Tricks to Trading With the Relative Momentum Index

How to use Relative Momentum Index (RMI) buy and sell signals to inform your stock trading decisions

by Bernie Schaeffer

Published on Mar 7, 2016 at 8:16 AM

The following is a reprint of the market commentary from the March 2016 edition of The Option Advisor, published on February 25. For more information or to subscribe to The Option Advisor, click here.

The Relative Momentum Index (RMI) -- a moving average-based overbought/oversold indicator that can remain overbought or oversold for much longer periods than its fellow members of the oscillator family -- is a factor we often consider when forming trade recommendations. Unlike the more commonly observed Relative Strength Index (RSI), which measures short-term instances in which stocks are overbought (or oversold) that might cause a temporary interruption in the prevailing trend, a high RMI level can often be an indicator of a positive price trend that can persist for many months.

As with the RSI, the value of the RMI oscillates between zero and 100. The calculations for the two indicators are essentially variations on a theme, with the security's average gains stacked up against its average losses to determine the general price trend.

The formula to calculate RSI is based on the security's average one-day gain over the past X days divided by the average one-day loss over this same number of days (with 14 being a very popular value for X). Generally speaking, RSI values above 70 are viewed as an "overbought" indicator, wherein the stock is predicted to retrace some recent gains, while RSI values below 30 are considered "oversold," with the shares then expected to move off their lows.

The key differences in the RMI calculation as compared to its RSI counterpart are the time frame during which average gains and losses are measured, as well as the overall lookback period. Rather than comparing one-day gains and losses, a typical RMI calculation is based on the stock's average five-day gains over the past X days divided by the average five-day losses over this same period. And whereas 14 is the most popular "X" value for RSI, the RMI most frequently uses 20 for this variable.

As with RSI, moves above 70 by the RMI could be considered "overbought," and drops below 30 "oversold" -- but, as noted above, RMI is more likely to flag bullish trends that have the legs to keep going, differentiating these signals from the short-term trend reversals which RSI is often used to pinpoint. In other words, RMI moves above 70 frequently correspond with strong bullish momentum in the underlying stock -- and as such, are often accompanied by a sustained period of upside price action (despite simultaneous overbought warnings from a number of other oscillator-type indicators).

Though we'll discuss a major caveat to these guidelines immediately below, here are the four major RMI trading signals, from our perspective:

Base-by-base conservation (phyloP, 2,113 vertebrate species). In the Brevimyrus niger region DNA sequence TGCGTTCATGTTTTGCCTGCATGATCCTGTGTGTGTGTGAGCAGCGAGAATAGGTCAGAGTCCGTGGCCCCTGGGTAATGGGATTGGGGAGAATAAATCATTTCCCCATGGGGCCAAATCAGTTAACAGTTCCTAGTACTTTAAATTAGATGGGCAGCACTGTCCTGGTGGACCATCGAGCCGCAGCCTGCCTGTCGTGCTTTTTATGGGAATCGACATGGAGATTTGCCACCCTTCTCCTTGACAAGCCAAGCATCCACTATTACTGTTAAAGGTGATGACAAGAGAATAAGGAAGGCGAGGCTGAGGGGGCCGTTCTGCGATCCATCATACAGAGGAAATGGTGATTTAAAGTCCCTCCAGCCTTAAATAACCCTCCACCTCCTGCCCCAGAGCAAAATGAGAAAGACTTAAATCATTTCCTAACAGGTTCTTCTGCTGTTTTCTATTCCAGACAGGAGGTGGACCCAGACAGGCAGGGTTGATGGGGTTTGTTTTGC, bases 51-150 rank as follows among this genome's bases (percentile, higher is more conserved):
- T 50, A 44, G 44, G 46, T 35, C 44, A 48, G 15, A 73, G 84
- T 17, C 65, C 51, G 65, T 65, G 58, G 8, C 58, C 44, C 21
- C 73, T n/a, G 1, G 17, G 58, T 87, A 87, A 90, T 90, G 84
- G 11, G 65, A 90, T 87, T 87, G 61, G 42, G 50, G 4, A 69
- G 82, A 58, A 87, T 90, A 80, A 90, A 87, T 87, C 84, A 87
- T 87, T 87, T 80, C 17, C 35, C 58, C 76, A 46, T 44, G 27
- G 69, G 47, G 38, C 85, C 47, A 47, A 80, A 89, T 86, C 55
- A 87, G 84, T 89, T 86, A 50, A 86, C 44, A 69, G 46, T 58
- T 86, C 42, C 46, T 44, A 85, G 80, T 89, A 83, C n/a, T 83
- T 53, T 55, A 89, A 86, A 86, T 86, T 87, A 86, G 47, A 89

• A move from below to above 70 = Buy
  • A move below 70 = Close long positions (iffy whether or not you want to establish new short positions on this signal)
  • A move below 30 = Short
  • A move from below to above 30 = Cover shorts (iffy whether or not you want to establish new long positions on this signal)

Having said that, some names just seem to naturally trade for extensive periods on signals -- whether above 70 or below 30 -- and others tend to chop around almost as much on their RMI as on their RSI. Our strong lean for directional trading (especially options trading) is to try to focus on the former group, and avoid the latter group.

One recent example of a solid RMI signal is found in the price action of Amazon.com (AMZN). The stock's 20-day RMI rose above 70 last Oct. 16, and crested as high as 91.11 by Nov. 12 -- a period of time over which AMZN shares gained 16.6%. AMZN's RMI first began to lose its grip above 70 about a month later, in mid-December, but the indicator churned relatively close to this level for the next few weeks. On Dec. 29, when AMZN achieved its reigning record-high price of $696.44, its RMI was docked at a borderline reading of 69.79.

The RMI's late-December shakiness around 70 was prescient of a forthcoming pullback in both the indicator and the shares. By Jan. 13, AMZN's RMI was falling through the 30 level, denoting a major momentum shift -- and by the close on this day, AMZN shares were down 16.5% from their newly tagged all-time high.

AMZN RMI 0225

As noted above, we would view RMI moves above 70 as "buy" signals, with subsequent RMI declines below 70 serving as "sell" suggestions for those holding long positions. But as the AMZN scenario above suggests, RMI should not be used for hair-trigger trading decisions. Rather, sustained RMI moves above and below the 70 threshold are most useful for traders looking to take advantage of momentum trends. This mitigates the risk of biting on any RMI-based "fakeout buys" -- in which there is a brief RMI penetration above the 70 mark that's immediately followed by a retreat to well below 70.

But this is not to suggest there's no merit whatsoever to an RMI fakeout buy signal. As close followers of various chart pattern-based technical indicators can attest, sometimes the failed (or unconfirmed) buy signal can be just as bearish in its implications as a realized sell signal. And in fact, one of these fakeout buys occurred on Apple (AAPL) late last May, which was a contributing factor to our recommendation to buy Apple puts in our Weekend Player bulletin service last June. As expected, the failed signal preceded a period of downside for Apple shares, allowing subscribers to achieve target profits on the trade in just under two months.


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